The early 1930’s, the height of the Great Depression and beginning of the Dust Bowl. Silvano Luna Del Rio works as a postman in Buttar, Texas. Reeling from a tragic past, with only a gun and a western novel to his name, Silvano sets out to take back from the country that took so much from him by robbing the first skyscraper West of Mississippi. But acts of retribution are never as simple as they seem.

By Silvano’s side is an Old West novel featuring famed gunslinger Solomon Eaton. As both stories unfold simultaneously, in true Undone By Blood fashion the mythic Western informs choices in reality, for better or worse.

From the minds of Lonnie Nadler and Zac Thompson (The Dregs, X-Men) and artist Sami Kivela (Abbot, Tommy Gun Wizards) comes the next chapter of the neo-western that depicts the hard truths of seeking vengeance in the real world.


“Undone by Blood is what we’ve been calling a meta Western – a look at how the myth of the cowboy has permeated our culture, and remains ingrained in our narratives of violence and retribution. The first arc told a tale of revenge that saw Ethel Grady Lane hunting down her family’s killer in 1971 in the bizarre town of Sweetheart, AZ. The only help she had on this journey came in the form of an old pulp Western novel starring the fictional famed gunslinger Solomon Eaton. As their narratives intertwined, Ethel learned the hard way that sometimes reality is a far cry from what fiction leads us to believe.”


WHAT CAN READERS EXPECT FROM THE SECOND ARC? (For both new and old readers of the series)?


LONNIE NADLER: “While Ethel’s story has come to an end, there are literally dozens of stories left for Solomon Eaton, as he’s the star of a popular series of Western novels in the world of Undone By Blood. And those novels have influenced a number of people over the course of history, for better or worse. So, in this second arc, Sol is back in a brand new tale and interwoven with that is the story of a young man in 1930s Texas who is out for a different kind of vengeance in the form of a wild heist. We’re keeping the same tone, so you can expect plenty of oddball characters and interruptions along the way. This is a perfect jumping on point as there’s no prerequisite knowledge required. Really, what we’re hoping to do here is bring the seasonal anthology format to comic books, in the same vein as Fargo and True Detective.”

ZAC THOMPSON: “Our protagonist in The Other Side of Eden, Silvano, is an employee of the United States Post Office Department. He’s one of the lucky few to have steady employment in a time of overwhelming struggle. Just like the first arc, we’re telling a story about a character who’s been ground down by life and is taking justice into his own hands in order to make things right. It’s a western set against the backdrop of widespread poverty and unemployment, where hardship and improvisation have become a way of life. Like the first arc, we’re shining a light on America’s past to reveal hard truths and tell a story about contemporary themes.”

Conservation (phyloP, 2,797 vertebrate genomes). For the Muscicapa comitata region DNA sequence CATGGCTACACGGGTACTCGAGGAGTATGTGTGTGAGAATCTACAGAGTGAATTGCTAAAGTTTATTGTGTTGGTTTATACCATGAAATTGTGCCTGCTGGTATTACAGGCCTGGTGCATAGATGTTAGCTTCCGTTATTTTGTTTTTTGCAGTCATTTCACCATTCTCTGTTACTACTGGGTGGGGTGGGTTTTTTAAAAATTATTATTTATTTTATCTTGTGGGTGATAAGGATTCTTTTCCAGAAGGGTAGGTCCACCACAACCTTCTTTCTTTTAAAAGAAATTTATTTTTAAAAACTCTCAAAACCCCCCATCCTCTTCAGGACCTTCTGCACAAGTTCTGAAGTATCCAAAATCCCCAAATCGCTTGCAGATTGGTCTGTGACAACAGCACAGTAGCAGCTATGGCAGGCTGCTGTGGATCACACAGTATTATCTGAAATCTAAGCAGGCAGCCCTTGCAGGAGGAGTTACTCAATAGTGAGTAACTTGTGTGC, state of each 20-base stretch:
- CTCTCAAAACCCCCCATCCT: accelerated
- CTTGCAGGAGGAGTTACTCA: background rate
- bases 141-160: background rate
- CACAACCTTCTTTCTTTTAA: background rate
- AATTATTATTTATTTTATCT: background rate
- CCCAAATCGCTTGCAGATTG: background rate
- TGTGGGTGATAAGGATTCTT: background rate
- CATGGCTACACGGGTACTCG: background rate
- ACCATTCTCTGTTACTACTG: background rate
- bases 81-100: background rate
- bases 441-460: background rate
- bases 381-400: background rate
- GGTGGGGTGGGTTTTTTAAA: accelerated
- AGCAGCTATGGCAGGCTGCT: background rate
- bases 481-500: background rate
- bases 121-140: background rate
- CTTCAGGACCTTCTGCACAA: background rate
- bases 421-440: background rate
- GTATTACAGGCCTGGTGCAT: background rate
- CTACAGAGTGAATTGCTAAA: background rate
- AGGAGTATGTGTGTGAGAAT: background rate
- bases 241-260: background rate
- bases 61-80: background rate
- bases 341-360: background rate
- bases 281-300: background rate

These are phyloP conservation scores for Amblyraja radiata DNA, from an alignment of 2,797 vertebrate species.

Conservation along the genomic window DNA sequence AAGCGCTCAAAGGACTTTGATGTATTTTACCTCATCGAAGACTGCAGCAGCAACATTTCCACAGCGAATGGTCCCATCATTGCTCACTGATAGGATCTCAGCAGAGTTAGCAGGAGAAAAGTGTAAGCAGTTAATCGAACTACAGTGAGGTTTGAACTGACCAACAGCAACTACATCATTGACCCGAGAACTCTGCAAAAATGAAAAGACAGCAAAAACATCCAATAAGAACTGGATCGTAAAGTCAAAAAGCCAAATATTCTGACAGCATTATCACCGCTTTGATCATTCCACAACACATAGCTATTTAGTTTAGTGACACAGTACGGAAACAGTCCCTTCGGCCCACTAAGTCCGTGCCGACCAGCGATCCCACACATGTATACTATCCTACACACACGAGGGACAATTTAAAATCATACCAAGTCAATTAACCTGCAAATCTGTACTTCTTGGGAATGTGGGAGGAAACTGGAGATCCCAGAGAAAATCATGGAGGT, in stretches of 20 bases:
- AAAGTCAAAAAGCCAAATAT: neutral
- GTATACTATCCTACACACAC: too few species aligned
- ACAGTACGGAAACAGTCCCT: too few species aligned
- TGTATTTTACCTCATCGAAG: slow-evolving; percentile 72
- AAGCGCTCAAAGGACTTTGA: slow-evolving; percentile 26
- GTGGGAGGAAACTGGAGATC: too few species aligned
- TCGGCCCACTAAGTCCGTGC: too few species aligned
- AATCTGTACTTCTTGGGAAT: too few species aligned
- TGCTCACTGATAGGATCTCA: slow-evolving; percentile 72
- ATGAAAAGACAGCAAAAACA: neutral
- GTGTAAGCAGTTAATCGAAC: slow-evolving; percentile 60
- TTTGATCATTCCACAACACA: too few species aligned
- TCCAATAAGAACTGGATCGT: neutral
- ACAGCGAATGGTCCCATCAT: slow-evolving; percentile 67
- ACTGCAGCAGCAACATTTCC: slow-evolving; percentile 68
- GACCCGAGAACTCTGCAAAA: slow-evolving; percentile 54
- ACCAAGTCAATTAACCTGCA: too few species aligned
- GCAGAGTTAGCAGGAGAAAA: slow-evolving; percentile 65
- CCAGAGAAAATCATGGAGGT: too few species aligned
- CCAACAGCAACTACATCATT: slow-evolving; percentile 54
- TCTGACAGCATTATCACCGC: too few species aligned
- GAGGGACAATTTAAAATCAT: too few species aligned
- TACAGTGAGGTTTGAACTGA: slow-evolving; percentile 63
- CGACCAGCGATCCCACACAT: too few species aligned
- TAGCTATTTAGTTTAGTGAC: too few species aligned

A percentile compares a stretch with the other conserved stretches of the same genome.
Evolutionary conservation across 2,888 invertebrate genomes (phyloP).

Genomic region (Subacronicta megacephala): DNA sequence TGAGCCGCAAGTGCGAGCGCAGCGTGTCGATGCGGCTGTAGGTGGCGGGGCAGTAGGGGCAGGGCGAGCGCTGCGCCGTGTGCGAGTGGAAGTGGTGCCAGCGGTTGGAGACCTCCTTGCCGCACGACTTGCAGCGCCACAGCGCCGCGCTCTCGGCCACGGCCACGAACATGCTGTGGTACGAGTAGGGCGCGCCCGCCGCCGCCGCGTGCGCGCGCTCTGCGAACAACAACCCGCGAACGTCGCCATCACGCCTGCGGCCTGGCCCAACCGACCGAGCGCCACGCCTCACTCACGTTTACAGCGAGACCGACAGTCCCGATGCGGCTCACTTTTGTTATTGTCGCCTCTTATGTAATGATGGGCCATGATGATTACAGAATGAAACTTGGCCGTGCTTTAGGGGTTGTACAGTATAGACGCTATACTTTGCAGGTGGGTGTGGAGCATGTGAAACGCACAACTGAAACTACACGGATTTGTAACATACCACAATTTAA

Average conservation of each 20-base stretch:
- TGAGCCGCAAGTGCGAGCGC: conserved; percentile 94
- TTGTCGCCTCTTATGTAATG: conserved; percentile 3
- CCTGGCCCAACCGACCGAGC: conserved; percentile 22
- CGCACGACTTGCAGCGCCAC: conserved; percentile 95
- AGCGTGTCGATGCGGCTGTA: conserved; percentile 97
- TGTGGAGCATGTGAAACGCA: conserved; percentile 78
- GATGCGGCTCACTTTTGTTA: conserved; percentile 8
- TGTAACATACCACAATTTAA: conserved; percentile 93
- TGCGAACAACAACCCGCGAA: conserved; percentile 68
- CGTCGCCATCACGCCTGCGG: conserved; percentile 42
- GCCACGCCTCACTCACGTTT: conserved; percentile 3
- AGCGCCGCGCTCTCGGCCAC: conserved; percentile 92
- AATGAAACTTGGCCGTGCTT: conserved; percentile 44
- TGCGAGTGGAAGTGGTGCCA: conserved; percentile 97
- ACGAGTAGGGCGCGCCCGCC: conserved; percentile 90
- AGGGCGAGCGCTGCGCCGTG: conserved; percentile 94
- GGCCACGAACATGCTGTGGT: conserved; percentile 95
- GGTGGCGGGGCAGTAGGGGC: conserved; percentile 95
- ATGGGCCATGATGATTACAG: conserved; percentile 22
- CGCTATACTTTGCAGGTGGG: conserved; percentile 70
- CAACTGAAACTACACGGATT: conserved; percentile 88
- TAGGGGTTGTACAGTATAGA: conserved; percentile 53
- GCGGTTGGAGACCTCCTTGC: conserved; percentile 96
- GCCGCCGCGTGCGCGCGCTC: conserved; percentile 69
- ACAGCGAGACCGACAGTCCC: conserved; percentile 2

“Well, it’s only fitting that I highlight a page from Solomon’s story. This big bombastic moment is in direct contrast to Ethel’s quieter journey. This is the type of action she seeks and the glory that informs her quest for revenge. It’s a celebration of everything we love from the classics of the Western genre. Sami and Jason worked their magic together to create a huge frantic shootout where bullets are flying in every direction but the action is seamless and easy to follow as Solomon and Willard work like a well-oiled machine to destroy their attackers. It’s all capped off by Hassan’s phenomenal and exaggerated lettering that helps drive the cinematic feel at the heart of Sol’s story.”



“My favorite page from the first arc comes in issue #4. While there are plenty of more showy pages that Sami and Jason worked their magic on, this is the one that I keep coming back to. Pacing is something very important to me as a storyteller and I find more and many contemporary comics forgo slow moments in favor of keeping the action full speed ahead. This simple silent page shows Ethel going about town as she kills time. There’s no glory. There’s no heroism. There’s nothing happening. And yet it tells us a lot about Ethel, her loneliness, and her attitude. In breaking up the page into thirds, almost a grid, it allows time to flow between panels, so we feel Ethel’s long walk. As a result, Sami and Jason captured a sense of reality that functions as a stark contrast to the action packed fiction of Solomon’s story, which really summarizes the whole book.” 

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